The painted spurfowl (Galloperdix lunulata) is a bird of the pheasant family found in rocky hill and scrub forests mainly in peninsular India. Males are more brightly coloured and spotted boldly in white. Males have two to four spurs while females can have one or two of the spurs on their tarsus. The species is found mainly in rocky and scrub forest habitats unlike the red spurfowl. They are found in the undergrowth in pairs or small groups, escaping by running and rarely taking to the wing when flushed.
This spurfowl is distinctive in having no bare facial skin as in the red spurfowl. The male has a black tail and ochre underparts that contrast with the darker upperparts. The plumage of the upper parts and the feathers have white spots edged with black. The head and neck of the male are black with a green sheen and finely spotted in white while the mantle, rump and wing coverts are chestnut. The female is much duller with a rufous brow and ear coverts. The throat is pale and spotted as in the male but the female lacks white spotting on the body. The bill and legs are dark grey, with two to four tarsal spurs on the male. Females can also have one or two spurs. The tail is sometimes carried upright.
Distribution and habitat
The painted spurfowl is found in some parts of the Aravalli ranges in Rajasthan, the hills of central India (Pachmarhi) and the rocky hills and dry forest areas of southern India. They have also been recorded in the Nallamalai region in the Andhra Pradesh eastern Ghats. The habitat is drier than that of the red spurfowl. In parts of southern India, they are found in rocky hills with scrub slopes, a habitat that is also used by the yellow-throated bulbul.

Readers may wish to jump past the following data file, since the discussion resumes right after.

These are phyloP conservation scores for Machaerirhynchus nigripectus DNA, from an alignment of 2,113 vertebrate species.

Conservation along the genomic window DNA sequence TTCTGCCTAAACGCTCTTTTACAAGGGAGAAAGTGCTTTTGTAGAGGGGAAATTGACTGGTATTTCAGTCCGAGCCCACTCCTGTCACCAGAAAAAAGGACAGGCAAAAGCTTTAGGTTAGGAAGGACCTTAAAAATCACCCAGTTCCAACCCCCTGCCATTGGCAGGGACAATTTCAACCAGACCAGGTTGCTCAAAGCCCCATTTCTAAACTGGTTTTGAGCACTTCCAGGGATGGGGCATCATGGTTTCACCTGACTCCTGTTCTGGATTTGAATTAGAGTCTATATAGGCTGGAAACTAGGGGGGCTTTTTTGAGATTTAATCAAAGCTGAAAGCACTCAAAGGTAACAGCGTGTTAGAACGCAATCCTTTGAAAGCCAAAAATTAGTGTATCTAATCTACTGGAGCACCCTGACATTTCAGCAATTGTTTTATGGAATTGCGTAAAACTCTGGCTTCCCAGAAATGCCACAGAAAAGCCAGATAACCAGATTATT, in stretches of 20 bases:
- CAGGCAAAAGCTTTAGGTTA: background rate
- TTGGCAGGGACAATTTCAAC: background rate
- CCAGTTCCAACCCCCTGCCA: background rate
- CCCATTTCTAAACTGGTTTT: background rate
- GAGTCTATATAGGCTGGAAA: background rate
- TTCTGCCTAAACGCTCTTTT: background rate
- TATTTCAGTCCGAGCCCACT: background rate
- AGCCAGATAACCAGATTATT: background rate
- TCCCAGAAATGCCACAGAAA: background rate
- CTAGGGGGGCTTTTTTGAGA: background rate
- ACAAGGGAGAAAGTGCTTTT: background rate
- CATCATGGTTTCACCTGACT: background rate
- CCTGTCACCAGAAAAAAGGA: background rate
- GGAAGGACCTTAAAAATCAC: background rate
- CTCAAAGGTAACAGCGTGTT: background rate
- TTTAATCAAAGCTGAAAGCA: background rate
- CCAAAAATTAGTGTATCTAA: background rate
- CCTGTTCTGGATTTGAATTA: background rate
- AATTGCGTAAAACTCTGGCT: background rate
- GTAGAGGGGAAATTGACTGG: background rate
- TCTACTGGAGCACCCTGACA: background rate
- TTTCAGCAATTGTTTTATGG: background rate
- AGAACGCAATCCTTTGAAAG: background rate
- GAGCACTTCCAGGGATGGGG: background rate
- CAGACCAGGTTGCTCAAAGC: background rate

Behaviour and ecology
The painted spurfowlis found in pairs or small family parties of up to 6 individuals and tends to stay in the undergrowth, rarely taking to flight. The call is a loud repeated series of chuguk calls. They feed on berries (including Ziziphus oenoplia and Lantana camara) as well as insects and flowers (Madhuca longifolia); and visit waterholes in the early morning. The breeding season is January to June (mainly February, but chicks have been seen in August, after the rains, in parts of Rajasthan). Courtship involves the male offering food held in the bill to the hen. Spurfowl are as a genus thought to be monogamous. The nest is a scrape in the ground lined with leaves often located below a boulder. The clutch is three to four, rarely five, pale creamy eggs. Only the female incubates, but both parents take care of the chicks. They will use distraction displays to lead predators away from the chicks.
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